The soldiers' camera
: barracks to battlefields 1974-2011

  • Stuart Griffiths

Student thesis: Doctoral Thesis


This study explores personal photographs taken by British soldiers. These unauthorized collective accounts by former soldiers give a voice to soldier’s photographs, which by definition are regimented and ordered, reflecting British soldiers’ lives, often going from one place to another, moving from training barracks to battalions, with the eventual “end game” of conflict and war. This study uncovers the soldiers’ narratives and personal photographs. Since the First World War [1914-18] the proliferation of pocket cameras has given British soldiers the freedom to photograph what they experienced. The question is not where do we find these images, but what do these photographs mean. This unique area of vernacular photography has not been acknowledged, or held agency and this study attempts to outline a soldiers’ journey from a recruit, to a soldier on the battlefield, through their personal photographs of military life. The participants in this research have been selected through call outs to veteran groups and have been invited through personal introduction. This unauthorized hypothesis of photographs taken by British soldiers date from 1974 – 2011 acknowledging a time when the British Army was transforming – regiments were being amalgamated through government cuts – and how photography was changing from analogue to digital. The principle aim of this analysis is to create agency for this unacknowledged area of war photography by understanding “war experiences” through personal snapshot photography of British soldiers. All these interviewee participants are by agreement anonymous and this study includes my own autoethnographic journey.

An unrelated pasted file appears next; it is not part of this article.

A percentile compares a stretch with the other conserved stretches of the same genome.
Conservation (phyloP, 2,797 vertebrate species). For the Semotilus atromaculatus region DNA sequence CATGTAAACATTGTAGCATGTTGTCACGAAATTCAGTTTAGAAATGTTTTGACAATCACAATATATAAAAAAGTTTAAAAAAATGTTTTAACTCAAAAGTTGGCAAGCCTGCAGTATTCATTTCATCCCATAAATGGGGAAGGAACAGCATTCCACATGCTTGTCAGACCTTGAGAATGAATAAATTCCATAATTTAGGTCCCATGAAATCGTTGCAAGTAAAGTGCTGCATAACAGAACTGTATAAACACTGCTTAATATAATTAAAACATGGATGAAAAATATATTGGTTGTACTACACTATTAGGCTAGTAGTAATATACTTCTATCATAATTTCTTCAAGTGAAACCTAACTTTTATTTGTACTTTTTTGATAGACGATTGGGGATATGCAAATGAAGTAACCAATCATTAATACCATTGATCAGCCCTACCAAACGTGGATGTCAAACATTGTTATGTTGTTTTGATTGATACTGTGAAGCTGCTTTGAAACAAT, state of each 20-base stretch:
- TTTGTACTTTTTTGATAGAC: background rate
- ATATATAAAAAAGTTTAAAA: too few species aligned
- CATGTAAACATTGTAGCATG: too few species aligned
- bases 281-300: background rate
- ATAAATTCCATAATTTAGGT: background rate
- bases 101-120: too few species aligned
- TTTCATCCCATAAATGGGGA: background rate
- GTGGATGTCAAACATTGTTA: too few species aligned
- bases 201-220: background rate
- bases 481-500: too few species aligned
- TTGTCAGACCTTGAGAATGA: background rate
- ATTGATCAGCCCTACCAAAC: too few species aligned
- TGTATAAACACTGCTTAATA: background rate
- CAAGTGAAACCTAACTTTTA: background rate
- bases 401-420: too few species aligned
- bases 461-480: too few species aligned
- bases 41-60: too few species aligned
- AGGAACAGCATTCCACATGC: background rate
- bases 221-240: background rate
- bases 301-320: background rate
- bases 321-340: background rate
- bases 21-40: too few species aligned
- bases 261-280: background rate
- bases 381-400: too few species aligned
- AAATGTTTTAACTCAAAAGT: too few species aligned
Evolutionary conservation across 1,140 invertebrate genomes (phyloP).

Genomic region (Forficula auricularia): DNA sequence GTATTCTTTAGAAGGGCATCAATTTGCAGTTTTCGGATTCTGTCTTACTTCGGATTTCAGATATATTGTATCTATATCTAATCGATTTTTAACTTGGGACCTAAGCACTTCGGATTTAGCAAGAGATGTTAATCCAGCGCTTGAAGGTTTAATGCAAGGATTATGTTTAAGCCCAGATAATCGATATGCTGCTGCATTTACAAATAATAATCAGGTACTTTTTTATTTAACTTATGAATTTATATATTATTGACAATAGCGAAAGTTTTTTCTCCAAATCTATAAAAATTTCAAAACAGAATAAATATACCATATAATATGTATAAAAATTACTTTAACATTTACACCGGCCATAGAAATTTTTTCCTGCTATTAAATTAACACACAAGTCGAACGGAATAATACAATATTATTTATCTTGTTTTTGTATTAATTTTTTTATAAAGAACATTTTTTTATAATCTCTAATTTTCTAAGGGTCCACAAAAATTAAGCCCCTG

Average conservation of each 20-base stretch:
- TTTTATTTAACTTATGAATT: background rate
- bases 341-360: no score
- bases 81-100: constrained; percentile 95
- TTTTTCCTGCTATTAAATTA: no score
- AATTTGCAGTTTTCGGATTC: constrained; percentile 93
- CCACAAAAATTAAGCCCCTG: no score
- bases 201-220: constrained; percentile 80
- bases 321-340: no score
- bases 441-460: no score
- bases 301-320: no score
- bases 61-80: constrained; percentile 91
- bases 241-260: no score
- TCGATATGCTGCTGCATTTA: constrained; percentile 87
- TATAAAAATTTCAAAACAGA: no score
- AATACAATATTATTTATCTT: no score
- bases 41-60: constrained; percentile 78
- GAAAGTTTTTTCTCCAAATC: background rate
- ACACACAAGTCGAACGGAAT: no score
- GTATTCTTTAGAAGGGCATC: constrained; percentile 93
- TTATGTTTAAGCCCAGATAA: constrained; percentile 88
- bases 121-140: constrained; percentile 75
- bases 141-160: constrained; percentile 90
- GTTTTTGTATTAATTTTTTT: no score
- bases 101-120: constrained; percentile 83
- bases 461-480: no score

Date of Award15 Apr 2021
Original languageEnglish
SponsorsDepartment of Education
SupervisorKen Grant (Supervisor) & Paul Seawright (Supervisor)


  • British Army
  • British soldiers
  • Personal photography
  • Vernacular photography
  • Military discourse

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